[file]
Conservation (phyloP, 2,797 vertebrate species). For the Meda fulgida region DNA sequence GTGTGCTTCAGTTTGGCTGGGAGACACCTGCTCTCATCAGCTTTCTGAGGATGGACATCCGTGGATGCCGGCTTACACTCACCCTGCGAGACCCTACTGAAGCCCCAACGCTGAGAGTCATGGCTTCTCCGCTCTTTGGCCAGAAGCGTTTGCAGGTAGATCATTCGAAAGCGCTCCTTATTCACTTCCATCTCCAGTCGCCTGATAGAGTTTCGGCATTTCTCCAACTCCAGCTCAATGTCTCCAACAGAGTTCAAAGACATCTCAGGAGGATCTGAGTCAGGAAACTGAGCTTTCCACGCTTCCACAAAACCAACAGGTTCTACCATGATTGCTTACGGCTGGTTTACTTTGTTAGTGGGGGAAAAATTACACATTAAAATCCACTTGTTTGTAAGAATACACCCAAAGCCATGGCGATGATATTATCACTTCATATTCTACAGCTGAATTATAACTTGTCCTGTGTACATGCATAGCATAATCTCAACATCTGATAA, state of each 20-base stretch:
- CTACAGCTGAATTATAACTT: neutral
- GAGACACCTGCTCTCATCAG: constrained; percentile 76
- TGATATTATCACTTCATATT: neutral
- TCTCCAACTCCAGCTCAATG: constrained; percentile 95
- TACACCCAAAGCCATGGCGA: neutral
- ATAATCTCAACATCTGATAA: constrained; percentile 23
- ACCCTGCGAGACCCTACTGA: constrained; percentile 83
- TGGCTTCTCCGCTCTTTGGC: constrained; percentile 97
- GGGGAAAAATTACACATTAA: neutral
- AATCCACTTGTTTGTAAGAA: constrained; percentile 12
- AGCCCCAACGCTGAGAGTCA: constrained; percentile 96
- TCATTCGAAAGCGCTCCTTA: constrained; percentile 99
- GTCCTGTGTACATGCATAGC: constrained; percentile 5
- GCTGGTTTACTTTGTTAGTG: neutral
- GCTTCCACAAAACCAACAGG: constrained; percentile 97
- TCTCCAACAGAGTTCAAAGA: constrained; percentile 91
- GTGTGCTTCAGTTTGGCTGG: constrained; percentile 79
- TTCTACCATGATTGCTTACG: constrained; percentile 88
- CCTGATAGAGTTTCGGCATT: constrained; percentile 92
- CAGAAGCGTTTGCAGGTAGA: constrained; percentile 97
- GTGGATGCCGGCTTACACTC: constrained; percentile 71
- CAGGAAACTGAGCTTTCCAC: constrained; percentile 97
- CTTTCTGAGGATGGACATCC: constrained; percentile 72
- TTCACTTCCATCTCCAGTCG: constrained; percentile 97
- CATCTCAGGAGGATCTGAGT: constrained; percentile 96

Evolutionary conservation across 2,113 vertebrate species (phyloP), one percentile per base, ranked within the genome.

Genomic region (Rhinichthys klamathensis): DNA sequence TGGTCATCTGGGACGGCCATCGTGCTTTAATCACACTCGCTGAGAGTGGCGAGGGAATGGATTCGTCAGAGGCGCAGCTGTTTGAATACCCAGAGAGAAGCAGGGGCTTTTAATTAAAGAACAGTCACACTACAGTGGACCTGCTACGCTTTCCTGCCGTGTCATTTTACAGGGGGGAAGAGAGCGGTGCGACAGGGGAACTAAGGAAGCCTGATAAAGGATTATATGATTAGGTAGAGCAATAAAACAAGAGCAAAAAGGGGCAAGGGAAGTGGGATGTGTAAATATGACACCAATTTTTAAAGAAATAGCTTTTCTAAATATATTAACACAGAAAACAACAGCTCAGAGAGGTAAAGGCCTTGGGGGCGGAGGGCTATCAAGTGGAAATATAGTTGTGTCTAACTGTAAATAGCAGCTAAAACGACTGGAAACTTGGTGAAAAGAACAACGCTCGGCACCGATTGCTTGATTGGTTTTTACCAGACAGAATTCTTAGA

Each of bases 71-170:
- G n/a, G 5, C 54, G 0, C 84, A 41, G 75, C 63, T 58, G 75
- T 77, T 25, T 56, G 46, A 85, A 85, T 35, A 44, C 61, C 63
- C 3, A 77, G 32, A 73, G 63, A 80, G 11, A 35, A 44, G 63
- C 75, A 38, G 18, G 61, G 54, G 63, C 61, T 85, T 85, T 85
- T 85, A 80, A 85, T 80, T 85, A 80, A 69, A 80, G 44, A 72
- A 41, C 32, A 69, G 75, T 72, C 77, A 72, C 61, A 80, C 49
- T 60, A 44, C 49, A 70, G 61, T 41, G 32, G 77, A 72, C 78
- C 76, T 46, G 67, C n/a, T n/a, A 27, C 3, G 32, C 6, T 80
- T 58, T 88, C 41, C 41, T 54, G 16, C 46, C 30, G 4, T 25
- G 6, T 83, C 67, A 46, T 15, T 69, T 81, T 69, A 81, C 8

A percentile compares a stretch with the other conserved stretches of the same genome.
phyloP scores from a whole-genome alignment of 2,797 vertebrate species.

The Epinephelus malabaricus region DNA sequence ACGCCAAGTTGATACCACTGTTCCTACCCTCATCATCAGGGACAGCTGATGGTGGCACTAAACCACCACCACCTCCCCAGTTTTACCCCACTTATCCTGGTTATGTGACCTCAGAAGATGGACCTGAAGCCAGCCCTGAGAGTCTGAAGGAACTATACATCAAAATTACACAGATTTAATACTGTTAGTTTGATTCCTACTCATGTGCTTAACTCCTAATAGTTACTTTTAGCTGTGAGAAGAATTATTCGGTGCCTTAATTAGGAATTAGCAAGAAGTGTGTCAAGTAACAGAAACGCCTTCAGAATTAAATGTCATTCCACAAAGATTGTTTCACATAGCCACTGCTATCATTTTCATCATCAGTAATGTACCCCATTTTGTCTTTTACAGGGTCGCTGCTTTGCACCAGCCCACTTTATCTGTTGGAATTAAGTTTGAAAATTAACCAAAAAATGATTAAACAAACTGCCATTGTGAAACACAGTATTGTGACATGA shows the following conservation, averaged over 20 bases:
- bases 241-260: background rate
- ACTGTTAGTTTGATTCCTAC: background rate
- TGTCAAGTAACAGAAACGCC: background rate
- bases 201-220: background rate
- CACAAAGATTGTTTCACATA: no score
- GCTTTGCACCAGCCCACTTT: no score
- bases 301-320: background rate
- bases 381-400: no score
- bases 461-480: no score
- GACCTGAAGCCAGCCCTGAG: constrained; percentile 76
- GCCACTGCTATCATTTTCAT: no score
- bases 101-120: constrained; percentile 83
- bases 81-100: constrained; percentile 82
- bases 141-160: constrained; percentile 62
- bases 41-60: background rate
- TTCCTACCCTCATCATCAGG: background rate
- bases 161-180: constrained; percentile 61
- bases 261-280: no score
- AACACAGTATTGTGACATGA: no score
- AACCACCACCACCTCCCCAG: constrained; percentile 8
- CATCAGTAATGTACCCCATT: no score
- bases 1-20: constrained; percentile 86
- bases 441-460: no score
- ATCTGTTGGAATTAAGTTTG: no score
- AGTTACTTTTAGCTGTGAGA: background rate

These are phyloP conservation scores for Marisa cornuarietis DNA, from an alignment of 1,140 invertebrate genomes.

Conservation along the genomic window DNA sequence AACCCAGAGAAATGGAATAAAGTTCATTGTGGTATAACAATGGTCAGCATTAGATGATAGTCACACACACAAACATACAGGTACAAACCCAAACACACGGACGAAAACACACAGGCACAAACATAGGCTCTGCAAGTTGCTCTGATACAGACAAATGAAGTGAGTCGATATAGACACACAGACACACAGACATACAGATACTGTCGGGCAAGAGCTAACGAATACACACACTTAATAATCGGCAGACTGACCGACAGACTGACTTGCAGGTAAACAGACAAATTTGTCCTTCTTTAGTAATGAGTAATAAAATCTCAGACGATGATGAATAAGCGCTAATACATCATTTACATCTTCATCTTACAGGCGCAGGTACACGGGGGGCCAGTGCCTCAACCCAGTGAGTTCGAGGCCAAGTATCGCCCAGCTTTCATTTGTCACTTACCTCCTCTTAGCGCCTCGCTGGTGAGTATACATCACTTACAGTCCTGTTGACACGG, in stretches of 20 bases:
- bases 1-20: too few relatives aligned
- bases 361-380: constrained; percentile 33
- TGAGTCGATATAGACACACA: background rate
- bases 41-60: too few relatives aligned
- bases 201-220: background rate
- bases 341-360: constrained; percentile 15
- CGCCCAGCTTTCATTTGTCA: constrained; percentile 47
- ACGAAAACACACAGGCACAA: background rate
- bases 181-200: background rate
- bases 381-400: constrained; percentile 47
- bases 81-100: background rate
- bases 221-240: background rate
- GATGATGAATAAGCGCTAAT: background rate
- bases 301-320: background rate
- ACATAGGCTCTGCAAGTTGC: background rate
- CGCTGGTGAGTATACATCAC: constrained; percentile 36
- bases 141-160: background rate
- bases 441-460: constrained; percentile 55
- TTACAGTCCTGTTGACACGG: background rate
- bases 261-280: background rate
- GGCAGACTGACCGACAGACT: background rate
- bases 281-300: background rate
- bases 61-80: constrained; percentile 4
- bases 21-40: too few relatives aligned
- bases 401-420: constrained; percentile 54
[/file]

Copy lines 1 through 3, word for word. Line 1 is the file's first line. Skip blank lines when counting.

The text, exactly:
Conservation (phyloP, 2,797 vertebrate species). For the Meda fulgida region DNA sequence GTGTGCTTCAGTTTGGCTGGGAGACACCTGCTCTCATCAGCTTTCTGAGGATGGACATCCGTGGATGCCGGCTTACACTCACCCTGCGAGACCCTACTGAAGCCCCAACGCTGAGAGTCATGGCTTCTCCGCTCTTTGGCCAGAAGCGTTTGCAGGTAGATCATTCGAAAGCGCTCCTTATTCACTTCCATCTCCAGTCGCCTGATAGAGTTTCGGCATTTCTCCAACTCCAGCTCAATGTCTCCAACAGAGTTCAAAGACATCTCAGGAGGATCTGAGTCAGGAAACTGAGCTTTCCACGCTTCCACAAAACCAACAGGTTCTACCATGATTGCTTACGGCTGGTTTACTTTGTTAGTGGGGGAAAAATTACACATTAAAATCCACTTGTTTGTAAGAATACACCCAAAGCCATGGCGATGATATTATCACTTCATATTCTACAGCTGAATTATAACTTGTCCTGTGTACATGCATAGCATAATCTCAACATCTGATAA, state of each 20-base stretch:
- CTACAGCTGAATTATAACTT: neutral
- GAGACACCTGCTCTCATCAG: constrained; percentile 76